Jan 15, 2019
2019 Arrives with Questions Abound ...
It is customary at the dawn of a New Year to offer the traditional prognosis on the trends that will contribute to growth in our industry over the next twelve months. This is always a risky exercise, but especially in these times of great uncertainty and change, which often transform enlightened prognostications into esoteric predictions.
One must admit that 2018 was an eventful year for the retail and eCommerce ecosystem. Giants like Toys’R’Us or Sears collapsed, while others like Dollar General or Warby Parker thrived. Amazon, meanwhile, keeps growing, but is now doing so by replicating traditional brick-and-mortar sales models. The democratization of artificial intelligence and machine learning technologies are intriguing and sometimes worrying, as voice assistants gradually settle into our homes. What’s more, this is all happening in a geopolitical environment that has perhaps never been so unstable and tense.
It is difficult in this context to predict what will happen in 2019, as contrary signals abound. Who can guess whether we will see a retail apocalypse, or a useful and necessary industry transformation? So, instead of playing Nostradamus, I prefer, at the beginning of this year, to pause and reflect on our role as technology companies in this great upheaval.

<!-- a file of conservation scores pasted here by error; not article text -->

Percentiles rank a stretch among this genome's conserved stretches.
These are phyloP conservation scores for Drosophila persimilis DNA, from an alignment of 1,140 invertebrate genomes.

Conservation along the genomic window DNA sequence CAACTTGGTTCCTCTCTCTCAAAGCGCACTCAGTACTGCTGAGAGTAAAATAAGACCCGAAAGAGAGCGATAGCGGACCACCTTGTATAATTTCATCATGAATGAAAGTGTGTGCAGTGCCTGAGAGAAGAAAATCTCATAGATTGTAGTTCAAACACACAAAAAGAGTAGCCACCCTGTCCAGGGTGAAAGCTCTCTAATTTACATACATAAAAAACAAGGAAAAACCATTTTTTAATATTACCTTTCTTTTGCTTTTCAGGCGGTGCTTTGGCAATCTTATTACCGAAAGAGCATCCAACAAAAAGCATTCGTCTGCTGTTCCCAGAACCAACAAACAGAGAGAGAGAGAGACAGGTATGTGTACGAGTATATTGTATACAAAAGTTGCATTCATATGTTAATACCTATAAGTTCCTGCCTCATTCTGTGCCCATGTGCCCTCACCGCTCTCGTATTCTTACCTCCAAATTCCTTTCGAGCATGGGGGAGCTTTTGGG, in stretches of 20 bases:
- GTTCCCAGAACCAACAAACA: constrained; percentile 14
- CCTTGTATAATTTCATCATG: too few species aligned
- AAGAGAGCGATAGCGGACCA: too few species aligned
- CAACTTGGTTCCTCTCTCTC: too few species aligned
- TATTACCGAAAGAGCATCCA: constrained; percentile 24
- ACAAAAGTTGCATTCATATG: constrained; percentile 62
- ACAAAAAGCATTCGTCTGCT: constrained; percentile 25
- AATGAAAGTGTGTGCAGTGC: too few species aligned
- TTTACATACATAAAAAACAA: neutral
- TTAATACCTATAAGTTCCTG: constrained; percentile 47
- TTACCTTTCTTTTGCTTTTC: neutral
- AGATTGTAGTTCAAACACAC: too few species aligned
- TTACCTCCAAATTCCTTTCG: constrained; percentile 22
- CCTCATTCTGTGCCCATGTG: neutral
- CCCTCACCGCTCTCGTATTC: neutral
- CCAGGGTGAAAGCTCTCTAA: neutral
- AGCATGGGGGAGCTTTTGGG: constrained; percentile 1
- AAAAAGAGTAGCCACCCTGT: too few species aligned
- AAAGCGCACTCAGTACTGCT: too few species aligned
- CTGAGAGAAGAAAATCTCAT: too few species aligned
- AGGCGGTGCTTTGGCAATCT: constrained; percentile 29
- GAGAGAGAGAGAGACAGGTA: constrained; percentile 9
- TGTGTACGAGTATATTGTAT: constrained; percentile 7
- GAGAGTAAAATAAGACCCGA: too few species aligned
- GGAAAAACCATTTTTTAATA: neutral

Although we have known for a long time that even the best spot is never a given to strike gold, we still turn to technology as a miracle solution, especially in these times, when brands and distributors are urged to act quickly and innovate. Not a year goes by without a new trend or technology appears, destined to revolutionize the customer experience only to add to the growing list of false promises or poorly executed concepts (remember chatbots?). Ready-to-use fast-innovation is a lure, an empty promise. Technology itself has never made innovation. A CRM will not find customers, an eCommerce site will not sell products by itself, and a PIM will not manage your product data for you. It takes time, investment, both human and financial, and strategy to reinvent oneself. Technology has a crucial role to play and can become a great catalyst for this transformation, but there is an urgent need to rethink how it is built and shared.
Now more than ever, we need the fundamental values of transparency and collaboration provided by open source offerings to stand up to the challenges of tomorrow. The biggest threat facing the world of retail and eCommerce today isn’t Amazon, but black boxes and technological obscurantism. This time must come to an end.
To overcome this period of uncertainty, we must enter the age of hyper-transparency and collaborative experimentation. Benjamin Franklin understood it well, even in colonial times. He refused to patent any of his (many) inventions, believing that they could, and should, eventually be improved by his peers and future inventors. Innovation must be done collectively, which requires us to share our knowledge, victories, and failures, and feed each other, allowing everyone to grow and experiment.
This necessary revolution in the way we design and consume technology has already begun. This has been proven by the recent acquisitions of open source players, including Github, acquired by Microsoft, Magento, purchased by Adobe and Mulesoft, bought by Salesforce.com. You can count on us to proudly carry the torch in 2019.
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